Cannabis and Cancer

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Cannabis and its synthetic cannabinoids have been studied for medicinal properties across multiple disease states.
Cannabis and its synthetic cannabinoids have been studied for medicinal properties across multiple disease states.

The cannabis genus including the species sativa, indica, and ruderalis, has been used for its psychoactive and medicinal properties for nearly 5000 years.1 Marijuana consists of dried flower buds and hashish is a block of cannabis resin. Different strains and growing conditions can affect the biologic activity of cannabis. Cannabis contains over 100 different cannabinoids, which are 21-carbon terpenophenolic compounds that bind to cannabinoid receptors, potentially eliciting biologic effects.2

Cannabis and its synthetic cannabinoids have been studied for medicinal properties across multiple disease states. The cannabinoids delta-9-tetrahydrocannaibinol (THC) and cannabidiol (CBD) are probably the most extensively studied, but other synthetic cannabinoids have also been studied. In addition, dronabinol and nabilone are approved by the U.S. Food and Drug Administration (FDA) for the treatment of breakthrough chemotherapy-induced nausea and vomiting (CINV), and dronabinol is also indicated for the treatment of cancer-related anorexia. Additional studies have evaluated cannabis for the treatment of pain, cachexia, and anticancer properties.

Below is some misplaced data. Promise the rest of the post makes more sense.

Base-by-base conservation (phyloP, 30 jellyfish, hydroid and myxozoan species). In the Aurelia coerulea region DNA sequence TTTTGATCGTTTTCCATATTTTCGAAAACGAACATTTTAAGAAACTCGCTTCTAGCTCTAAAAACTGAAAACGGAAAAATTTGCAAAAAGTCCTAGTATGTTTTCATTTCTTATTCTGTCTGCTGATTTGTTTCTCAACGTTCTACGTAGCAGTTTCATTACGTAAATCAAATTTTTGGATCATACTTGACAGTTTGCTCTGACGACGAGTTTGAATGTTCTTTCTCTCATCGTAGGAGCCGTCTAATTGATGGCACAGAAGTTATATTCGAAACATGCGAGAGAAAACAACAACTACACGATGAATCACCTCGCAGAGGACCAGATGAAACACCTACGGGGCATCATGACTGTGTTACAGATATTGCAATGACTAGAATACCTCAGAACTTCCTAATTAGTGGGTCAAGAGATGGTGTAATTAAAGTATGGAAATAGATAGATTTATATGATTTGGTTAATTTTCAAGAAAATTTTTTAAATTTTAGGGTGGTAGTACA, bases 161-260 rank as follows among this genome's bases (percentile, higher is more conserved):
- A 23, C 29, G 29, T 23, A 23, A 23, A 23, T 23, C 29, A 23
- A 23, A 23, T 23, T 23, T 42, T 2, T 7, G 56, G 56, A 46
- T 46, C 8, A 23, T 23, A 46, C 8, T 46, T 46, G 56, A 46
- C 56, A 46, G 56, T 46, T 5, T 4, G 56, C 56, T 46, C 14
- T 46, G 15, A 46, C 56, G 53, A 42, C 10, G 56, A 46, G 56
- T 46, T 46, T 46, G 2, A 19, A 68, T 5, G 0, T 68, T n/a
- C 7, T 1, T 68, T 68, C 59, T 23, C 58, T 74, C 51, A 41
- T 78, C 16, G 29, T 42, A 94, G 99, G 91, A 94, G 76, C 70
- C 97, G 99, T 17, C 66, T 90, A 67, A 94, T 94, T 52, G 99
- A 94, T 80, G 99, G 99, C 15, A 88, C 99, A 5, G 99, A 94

Supportive Care for Cancer

There are few studies that evaluated the effect of smoke or ingested marijuana for the treatment of cancer-related conditions. Most studies used cannabinoids or extracts.

CINV

The rationale underlying the use of cannabinoids for the prevention or treatment of CINV stems from the location of endocannabinoid receptors, which are interspersed with emetic reflex pathways.1 A meta-analysis demonstrated that synthetic THC dronabinol was superior to neuroleptics and was synergistic with prochlorperazine. Another meta-analysis demonstrated that cannabinoids were more effective than prochlorperazine, metoclopramide, chlorpromazine, thiethylperazine, haloperidol, domperidone, or alizapride.2 A blinded, placebo-controlled study found that cannabidiol was noninferior to 5-HT3 antagonists, and may be more effective against anticipatory CINV.1 Smoked marijuana was effective in a small study of patients who received high-dose methotrexate, but smoked marijuana or oral THC were not effective in improving CINV among patients receiving doxorubicin and cyclophosphamide.3 Cannabis has not yet been compared with the newer antiemetics, such as the NK1 receptor antagonists.

The National Comprehensive Cancer Network (NCCN) guideline recommends dronabinol or nabilone as options for the treatment of breakthrough CINV, though does not discuss the studies that support this recommendation.4

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